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fbtwitterlinkedinvimeoflicker grey 14rssslideshare1
Publisher: Wiley
Languages: English
Types: Article
Subjects:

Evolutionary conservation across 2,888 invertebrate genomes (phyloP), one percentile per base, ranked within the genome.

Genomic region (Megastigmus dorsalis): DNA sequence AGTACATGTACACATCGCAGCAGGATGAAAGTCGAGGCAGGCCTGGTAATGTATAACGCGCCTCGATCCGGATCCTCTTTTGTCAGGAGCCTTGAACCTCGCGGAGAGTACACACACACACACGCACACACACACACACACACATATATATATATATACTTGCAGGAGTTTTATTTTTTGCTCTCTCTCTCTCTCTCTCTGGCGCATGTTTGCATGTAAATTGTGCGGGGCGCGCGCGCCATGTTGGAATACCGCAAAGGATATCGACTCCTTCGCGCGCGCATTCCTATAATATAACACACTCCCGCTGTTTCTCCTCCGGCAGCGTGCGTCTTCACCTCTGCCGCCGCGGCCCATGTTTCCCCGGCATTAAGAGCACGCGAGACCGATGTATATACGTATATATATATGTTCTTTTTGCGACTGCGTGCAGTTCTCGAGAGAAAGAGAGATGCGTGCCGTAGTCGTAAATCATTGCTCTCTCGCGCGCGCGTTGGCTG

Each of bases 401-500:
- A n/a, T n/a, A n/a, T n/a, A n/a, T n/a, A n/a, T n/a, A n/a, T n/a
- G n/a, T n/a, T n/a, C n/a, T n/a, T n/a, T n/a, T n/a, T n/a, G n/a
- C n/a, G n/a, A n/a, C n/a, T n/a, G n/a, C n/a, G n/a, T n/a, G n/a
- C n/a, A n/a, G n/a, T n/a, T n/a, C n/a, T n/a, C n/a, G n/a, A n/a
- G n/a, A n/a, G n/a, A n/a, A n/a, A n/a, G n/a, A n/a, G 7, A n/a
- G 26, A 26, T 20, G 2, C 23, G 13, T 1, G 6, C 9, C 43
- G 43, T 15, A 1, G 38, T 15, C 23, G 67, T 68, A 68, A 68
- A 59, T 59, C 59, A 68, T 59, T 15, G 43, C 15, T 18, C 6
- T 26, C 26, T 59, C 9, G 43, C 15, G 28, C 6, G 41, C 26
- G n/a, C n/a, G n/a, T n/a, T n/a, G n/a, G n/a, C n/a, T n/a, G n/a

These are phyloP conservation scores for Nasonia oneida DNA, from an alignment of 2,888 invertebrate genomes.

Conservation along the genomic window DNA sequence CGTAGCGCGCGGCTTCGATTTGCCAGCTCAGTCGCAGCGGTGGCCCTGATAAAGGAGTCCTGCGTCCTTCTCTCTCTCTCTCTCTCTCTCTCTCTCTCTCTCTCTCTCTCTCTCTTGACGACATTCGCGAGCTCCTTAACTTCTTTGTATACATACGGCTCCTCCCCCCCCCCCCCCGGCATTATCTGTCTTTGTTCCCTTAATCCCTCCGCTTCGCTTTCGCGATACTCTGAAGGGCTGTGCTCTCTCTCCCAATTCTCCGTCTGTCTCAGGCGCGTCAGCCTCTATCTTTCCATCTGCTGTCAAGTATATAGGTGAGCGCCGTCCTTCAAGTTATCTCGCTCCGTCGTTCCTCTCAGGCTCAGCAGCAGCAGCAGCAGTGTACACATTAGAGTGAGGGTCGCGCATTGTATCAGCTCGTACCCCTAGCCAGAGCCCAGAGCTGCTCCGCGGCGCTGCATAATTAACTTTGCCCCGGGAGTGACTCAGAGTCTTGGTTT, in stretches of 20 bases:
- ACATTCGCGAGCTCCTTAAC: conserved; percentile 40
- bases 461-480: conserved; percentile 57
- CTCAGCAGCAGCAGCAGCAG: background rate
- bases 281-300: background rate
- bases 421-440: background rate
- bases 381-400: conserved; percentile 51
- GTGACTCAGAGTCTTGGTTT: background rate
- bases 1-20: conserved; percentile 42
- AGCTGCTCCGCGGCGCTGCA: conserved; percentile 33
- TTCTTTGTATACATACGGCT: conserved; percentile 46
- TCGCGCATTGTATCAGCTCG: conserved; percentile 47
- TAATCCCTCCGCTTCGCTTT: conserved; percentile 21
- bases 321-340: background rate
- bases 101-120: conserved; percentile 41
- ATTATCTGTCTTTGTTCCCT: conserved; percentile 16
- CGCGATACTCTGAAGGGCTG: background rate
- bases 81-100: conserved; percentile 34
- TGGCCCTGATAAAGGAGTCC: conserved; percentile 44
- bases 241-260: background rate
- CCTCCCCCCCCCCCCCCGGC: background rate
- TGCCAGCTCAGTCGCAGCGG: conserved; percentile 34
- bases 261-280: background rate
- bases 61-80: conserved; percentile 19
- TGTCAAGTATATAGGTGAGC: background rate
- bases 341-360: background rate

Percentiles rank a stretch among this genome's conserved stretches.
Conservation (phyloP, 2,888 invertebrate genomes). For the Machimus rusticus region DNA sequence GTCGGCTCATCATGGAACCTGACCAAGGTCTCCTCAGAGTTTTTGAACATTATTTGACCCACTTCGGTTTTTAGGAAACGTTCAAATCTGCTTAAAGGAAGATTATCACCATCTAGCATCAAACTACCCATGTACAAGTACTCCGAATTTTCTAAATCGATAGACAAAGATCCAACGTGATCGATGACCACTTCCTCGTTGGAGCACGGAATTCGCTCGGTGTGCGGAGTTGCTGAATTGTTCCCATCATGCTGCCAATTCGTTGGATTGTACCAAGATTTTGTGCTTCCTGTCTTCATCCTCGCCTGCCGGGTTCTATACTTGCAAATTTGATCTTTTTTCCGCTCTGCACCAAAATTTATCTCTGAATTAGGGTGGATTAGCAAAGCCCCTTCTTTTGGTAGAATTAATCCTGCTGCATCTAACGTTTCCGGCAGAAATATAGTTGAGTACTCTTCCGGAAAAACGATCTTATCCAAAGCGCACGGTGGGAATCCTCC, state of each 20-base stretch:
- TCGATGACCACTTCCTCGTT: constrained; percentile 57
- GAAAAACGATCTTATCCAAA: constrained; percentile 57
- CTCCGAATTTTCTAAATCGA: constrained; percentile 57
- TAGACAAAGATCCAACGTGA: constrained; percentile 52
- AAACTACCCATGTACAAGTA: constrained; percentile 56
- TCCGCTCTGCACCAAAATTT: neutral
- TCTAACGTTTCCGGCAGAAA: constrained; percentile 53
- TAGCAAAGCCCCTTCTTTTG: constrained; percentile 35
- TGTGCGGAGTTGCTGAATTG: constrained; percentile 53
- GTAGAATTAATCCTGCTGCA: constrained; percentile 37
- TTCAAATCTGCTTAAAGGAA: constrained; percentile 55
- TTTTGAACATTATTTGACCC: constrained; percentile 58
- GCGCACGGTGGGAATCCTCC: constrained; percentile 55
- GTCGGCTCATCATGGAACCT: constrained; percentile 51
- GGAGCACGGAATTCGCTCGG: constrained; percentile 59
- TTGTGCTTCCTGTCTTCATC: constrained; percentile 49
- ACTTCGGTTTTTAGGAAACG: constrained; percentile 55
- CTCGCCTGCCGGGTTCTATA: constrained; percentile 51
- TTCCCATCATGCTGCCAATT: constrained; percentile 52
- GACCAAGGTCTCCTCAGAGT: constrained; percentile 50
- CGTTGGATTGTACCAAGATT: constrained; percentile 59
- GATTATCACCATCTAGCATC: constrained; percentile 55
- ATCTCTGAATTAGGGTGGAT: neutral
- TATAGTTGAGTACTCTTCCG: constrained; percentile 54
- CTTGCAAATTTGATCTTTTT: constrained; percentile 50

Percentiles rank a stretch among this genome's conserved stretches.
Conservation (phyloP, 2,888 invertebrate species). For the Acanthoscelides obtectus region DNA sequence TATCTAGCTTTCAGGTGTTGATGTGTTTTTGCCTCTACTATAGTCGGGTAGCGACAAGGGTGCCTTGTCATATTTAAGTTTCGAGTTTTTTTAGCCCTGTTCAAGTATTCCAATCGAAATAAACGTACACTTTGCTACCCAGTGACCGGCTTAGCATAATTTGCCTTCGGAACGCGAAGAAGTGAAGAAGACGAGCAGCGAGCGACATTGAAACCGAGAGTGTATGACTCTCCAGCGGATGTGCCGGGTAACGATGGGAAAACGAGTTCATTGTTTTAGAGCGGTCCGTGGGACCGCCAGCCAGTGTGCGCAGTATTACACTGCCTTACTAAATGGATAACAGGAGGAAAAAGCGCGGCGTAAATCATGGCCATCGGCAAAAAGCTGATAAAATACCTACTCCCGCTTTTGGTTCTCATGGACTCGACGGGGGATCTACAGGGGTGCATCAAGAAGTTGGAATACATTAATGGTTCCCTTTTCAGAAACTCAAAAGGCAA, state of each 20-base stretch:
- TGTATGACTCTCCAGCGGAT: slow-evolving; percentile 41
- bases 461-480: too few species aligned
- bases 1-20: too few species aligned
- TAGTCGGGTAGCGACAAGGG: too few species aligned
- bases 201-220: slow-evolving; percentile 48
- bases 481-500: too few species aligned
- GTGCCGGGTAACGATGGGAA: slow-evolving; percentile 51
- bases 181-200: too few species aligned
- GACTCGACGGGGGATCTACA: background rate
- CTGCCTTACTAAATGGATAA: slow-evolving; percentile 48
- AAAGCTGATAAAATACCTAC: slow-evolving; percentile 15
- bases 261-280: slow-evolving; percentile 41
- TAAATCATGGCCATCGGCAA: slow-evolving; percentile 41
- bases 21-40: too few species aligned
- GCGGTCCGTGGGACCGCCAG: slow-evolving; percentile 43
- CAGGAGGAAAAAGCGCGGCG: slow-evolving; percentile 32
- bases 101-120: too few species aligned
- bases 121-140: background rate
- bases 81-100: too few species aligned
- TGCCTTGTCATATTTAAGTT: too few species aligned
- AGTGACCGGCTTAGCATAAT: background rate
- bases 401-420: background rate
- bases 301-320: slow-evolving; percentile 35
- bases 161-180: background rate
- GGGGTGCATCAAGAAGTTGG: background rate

In the summer of 2014 Islamic State (IS) emerged as a threat to the Iraqi people. In this article we ask whether the UK and Australia had a ‘special’ responsibility to protect (R2P) those being threatened. We focus on two middle-ranking powers (as opposed to the US) because we seek to highlight the significance of special responsibilities that flow only from principle rather than capability. Despite casting their response in terms of a general responsibility, we contend that the UK and Australia did indeed bear a special responsibility based on the widely-held principle of reparation. Rather than making the argument that the 2003 coalition that invaded Iraq created IS, we argue that it is the vulnerable position in which Iraqis were placed as a consequence of the invasion that grounds the UK and Australia’s special responsibility to protect. We address the claim that the UK and Australia were not culpable because they did not act negligently or recklessly in 2003 by drawing on Tony Honoré’s concept of ‘outcome responsibility’. The finding of a special responsibility is significant because it often thought of as being more demanding than a general responsibility. In this context, we argue the response of these two states falls short of reasonable moral expectations. This does not mean the UK and Australia should be doing more militarily. R2P does not begin and end with military action. Rather we argue the special responsibility to protect can be discharged through humanitarian aid and a more generous asylum policy.
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